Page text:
Firestore with Spring Cloud GCP Firestore Data

Firestore with Spring Cloud GCP is awesome combination. If you still don’t think so, by the end of this article you will change your idea. In our previous article we used Firestore SDK to fetch and put data to the Firestore. Also we discussed about few other aspects such as query limitations, batch writes, asynchronous execution and so on. Here we are going to use Spring Cloud GCP Firstore Data project and use repository pattern to fetch and put data to the Firestore.

Setting up project

I think you have the project we used in first article about this duo. Add following dependency to the pom (or the gradle).

<dependency>
  <groupId>org.springframework.cloud</groupId>
  <artifactId>spring-cloud-gcp-starter-data-firestore</artifactId>
</dependency>

Then you can remove following two dependencies from the pom.

<dependency>
	<groupId>org.springframework.cloud</groupId>
	<artifactId>spring-cloud-gcp-starter</artifactId>
</dependency>
<dependency>
	<groupId>org.springframework.cloud</groupId>
	<artifactId>spring-cloud-gcp-starter-firestore</artifactId>
</dependency>

Spring Firestore Data Annotations

I hope you have experience of using spring data with relational databases or document databases such as mongo. Specially we had @Document and @DocumentId annotations to use with pojos when we had mongo as our data store. Same as mongo case here we have same two annotation @Document annotation for mark a pojo is mapped to a document in a particular collection. @DocumentId is used for mark a field to hold server generated unique id (By Firestore, an unique string). So let’s annotate User class with these two.

package com.aptkode.example.firestore;

import com.google.cloud.firestore.annotation.DocumentId;
import org.springframework.cloud.gcp.data.firestore.Document;

import java.util.List;

@Document(collectionName = "users")
public class User {
    @DocumentId
    private String name;
    private int age;
    private Gender gender;
    private List<String> interests;

    public User() {
    }

    public User(String name, int age, Gender gender, List<String> interests) {
        this.name = name;
        this.age = age;
        this.gender = gender;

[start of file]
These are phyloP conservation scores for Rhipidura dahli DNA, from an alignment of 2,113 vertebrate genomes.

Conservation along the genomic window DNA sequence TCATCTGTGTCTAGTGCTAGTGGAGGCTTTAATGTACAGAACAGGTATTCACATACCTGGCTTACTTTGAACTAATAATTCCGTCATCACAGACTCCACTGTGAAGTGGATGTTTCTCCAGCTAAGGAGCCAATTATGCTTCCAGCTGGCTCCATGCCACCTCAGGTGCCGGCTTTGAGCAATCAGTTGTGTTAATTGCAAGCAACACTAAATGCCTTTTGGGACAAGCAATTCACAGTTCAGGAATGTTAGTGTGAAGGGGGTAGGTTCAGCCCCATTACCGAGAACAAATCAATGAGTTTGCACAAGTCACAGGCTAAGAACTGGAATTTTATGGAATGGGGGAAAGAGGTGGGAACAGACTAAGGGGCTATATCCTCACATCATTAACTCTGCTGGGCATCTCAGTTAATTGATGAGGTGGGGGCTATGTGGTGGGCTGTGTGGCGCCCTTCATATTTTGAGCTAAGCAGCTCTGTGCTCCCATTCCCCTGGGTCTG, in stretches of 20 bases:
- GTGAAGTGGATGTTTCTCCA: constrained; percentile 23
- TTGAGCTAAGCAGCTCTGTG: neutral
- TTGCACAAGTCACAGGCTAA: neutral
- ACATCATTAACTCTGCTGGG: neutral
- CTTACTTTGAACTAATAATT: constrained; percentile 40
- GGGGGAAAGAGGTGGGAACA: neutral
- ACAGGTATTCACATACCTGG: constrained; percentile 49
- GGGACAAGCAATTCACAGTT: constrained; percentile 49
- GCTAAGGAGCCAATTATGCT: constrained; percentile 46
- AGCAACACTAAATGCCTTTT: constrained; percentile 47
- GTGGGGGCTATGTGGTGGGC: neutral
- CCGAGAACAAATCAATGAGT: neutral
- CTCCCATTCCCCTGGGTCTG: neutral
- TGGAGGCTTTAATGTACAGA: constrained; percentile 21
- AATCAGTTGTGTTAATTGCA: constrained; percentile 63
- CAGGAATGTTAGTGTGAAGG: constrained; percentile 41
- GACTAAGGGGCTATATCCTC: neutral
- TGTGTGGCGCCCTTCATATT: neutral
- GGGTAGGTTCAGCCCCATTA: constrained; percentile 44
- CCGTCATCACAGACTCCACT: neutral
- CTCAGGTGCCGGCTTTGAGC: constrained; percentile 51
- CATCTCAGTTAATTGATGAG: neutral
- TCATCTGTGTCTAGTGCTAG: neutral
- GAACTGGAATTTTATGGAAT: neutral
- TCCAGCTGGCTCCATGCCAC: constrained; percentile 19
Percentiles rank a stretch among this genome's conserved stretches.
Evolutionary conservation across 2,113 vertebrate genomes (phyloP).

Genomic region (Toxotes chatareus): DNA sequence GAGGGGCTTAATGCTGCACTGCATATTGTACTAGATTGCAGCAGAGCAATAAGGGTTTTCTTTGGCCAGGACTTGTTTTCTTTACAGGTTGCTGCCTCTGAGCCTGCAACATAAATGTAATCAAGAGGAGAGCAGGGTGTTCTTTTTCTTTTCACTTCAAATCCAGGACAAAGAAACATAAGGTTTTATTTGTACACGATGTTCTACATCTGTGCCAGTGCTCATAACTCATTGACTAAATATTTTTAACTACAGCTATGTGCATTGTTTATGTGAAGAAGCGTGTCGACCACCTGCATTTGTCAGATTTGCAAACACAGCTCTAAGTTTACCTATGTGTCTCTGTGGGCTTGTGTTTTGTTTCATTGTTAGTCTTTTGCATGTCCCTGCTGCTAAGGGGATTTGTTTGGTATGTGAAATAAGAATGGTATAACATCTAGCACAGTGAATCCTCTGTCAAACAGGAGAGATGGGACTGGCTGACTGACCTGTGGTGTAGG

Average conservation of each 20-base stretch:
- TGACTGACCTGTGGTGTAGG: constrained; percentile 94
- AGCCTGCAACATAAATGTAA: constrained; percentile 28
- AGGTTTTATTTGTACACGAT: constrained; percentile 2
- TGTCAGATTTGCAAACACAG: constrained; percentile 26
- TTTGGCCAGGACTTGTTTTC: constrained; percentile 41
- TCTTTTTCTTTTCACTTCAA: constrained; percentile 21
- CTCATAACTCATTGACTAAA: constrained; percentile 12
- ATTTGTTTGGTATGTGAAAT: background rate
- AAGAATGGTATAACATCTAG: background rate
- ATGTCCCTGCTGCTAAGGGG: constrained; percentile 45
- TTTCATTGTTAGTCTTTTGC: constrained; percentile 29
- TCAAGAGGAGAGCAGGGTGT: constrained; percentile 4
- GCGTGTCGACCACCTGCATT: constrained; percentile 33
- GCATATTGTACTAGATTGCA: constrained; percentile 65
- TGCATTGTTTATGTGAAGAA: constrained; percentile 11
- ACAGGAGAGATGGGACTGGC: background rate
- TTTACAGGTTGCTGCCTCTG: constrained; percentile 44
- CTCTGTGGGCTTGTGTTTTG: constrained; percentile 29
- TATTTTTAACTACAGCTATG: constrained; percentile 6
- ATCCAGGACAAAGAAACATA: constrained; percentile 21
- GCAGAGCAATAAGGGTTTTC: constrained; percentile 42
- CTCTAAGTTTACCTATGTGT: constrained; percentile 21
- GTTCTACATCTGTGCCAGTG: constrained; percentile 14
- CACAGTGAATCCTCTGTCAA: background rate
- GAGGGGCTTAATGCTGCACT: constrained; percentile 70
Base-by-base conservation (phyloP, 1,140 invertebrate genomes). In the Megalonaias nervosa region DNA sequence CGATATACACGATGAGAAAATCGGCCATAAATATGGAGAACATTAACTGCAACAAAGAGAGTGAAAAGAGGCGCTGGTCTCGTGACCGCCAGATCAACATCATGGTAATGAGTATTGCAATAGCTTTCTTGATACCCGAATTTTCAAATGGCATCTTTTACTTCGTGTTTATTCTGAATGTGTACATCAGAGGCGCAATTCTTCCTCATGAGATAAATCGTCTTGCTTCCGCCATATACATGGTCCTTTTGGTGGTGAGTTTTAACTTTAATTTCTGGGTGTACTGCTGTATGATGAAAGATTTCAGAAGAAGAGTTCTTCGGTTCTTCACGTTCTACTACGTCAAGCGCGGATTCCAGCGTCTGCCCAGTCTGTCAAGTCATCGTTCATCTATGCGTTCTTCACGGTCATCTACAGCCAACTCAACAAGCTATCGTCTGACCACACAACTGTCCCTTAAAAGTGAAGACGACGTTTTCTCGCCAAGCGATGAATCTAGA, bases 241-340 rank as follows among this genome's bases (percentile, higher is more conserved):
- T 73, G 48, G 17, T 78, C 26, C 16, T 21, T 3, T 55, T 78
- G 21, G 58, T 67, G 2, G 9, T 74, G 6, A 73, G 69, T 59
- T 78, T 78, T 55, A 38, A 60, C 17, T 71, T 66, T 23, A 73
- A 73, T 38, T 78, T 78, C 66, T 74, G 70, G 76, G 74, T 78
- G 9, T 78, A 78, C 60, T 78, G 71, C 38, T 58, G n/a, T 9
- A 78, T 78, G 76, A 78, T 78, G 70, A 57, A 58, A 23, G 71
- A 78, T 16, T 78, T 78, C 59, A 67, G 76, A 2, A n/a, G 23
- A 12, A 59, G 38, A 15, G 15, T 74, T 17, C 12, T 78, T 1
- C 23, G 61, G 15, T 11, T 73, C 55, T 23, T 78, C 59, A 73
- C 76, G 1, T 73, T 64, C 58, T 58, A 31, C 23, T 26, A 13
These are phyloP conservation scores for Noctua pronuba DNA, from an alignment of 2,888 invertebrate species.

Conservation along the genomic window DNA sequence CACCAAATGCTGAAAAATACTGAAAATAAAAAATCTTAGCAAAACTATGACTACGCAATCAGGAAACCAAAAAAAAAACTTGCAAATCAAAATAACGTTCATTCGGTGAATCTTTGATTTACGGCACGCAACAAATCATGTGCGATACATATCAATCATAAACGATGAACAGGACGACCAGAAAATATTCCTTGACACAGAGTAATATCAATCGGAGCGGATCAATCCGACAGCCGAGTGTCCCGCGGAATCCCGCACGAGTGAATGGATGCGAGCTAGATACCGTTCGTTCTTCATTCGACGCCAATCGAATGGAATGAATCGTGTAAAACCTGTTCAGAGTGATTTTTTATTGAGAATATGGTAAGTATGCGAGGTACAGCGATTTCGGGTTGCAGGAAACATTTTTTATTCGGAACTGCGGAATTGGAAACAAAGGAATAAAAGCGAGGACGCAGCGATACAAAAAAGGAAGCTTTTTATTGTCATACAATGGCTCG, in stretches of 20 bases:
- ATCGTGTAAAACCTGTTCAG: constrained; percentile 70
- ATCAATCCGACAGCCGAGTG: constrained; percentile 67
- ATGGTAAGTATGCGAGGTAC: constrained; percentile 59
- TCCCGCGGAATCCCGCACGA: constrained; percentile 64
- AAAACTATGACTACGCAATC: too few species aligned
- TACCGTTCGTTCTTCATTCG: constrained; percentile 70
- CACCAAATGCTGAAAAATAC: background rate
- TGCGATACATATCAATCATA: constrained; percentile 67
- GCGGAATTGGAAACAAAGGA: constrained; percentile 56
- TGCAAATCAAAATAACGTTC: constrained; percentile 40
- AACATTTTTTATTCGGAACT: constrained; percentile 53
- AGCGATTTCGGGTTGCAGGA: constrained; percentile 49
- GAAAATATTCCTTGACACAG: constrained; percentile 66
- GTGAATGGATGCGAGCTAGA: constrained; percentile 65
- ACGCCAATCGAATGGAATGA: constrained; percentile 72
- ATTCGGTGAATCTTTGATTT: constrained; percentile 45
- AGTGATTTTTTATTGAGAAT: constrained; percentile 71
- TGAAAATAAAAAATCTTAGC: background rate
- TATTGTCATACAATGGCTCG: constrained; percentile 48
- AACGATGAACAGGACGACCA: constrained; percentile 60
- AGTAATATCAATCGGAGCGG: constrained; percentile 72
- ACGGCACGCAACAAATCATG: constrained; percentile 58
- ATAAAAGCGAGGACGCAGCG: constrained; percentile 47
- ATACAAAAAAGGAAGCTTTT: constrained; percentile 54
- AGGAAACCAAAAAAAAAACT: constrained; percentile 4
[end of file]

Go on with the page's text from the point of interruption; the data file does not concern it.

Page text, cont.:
this.interests = interests;
    }

    public String getName() {
        return name;
    }

    public void setName(String name) {
        this.name = name;
    }

    public int getAge() {
        return age;
    }

    public void setAge(int age) {
        this.age = age;
    }

    public Gender getGender() {
        return gender;
    }

    public void setGender(Gender gender) {
        this.gender = gender;
    }

    public List<String> getInterests() {
        return interests;
    }

    public void setInterests(List<String> interests) {
        this.interests = interests;
    }

    @Override
    public String toString() {
        return "User{" +
                "name='" + name + '\'' +
                ", age=" + age +
                ", gender=" + gender +
                ", interests=" + interests +
                '}';
    }
}

Spring Firestore Data Repository Interface

Now let’s get into interesting part, the repository interfaces. I think you remember how we can throw out a method what we need to find and spring data magically convert it to underlying query implementation. And what we need to do is just have a component of repository and call the method, if we have data source setup, we can get results for the query. Same as that I am going to find users by their age.

package com.aptkode.example.firestore.repository;

import com.aptkode.example.firestore.User;
import org.springframework.cloud.gcp.data.firestore.FirestoreReactiveRepository;
import reactor.core.publisher.Flux;

public interface UserRepository extends FirestoreReactiveRepository<User> {

    Flux<User> findByAge(int age);

}

I think if you are not familiar with return type, you should have a look at my article about spring webflux. I am going to use it for next part. This is awesome, In previous article we wrote whole bunch of statements to get this thing done. Easy right. Let’s get our reactive web route live. You should have following dependency to use webflux.

<dependency>
	<groupId>org.springframework.boot</groupId>
	<artifactId>spring-boot-starter-webflux</artifactId>
</dependency>

Handler, Router and WebClient

Then let’s have user handler, user router and web client ready. First the handler class, it has a method what we call a handler function to handle getUserByAge. First I have extracted the query parameter named age, convert it to an int then call the findByAge method of the user repository we just created. Second method I have here is to create a new user. As you can see, similar to other data repository implementations, default crud operations are available through parent interface. So we can easily use save method here to create new user. Then you have to follow similar mechanism as following to extract the user come with the payload, otherwise you will end up having threading issues due to the reactive nature. In all two methods response mapping is done in webflux functional reactive way.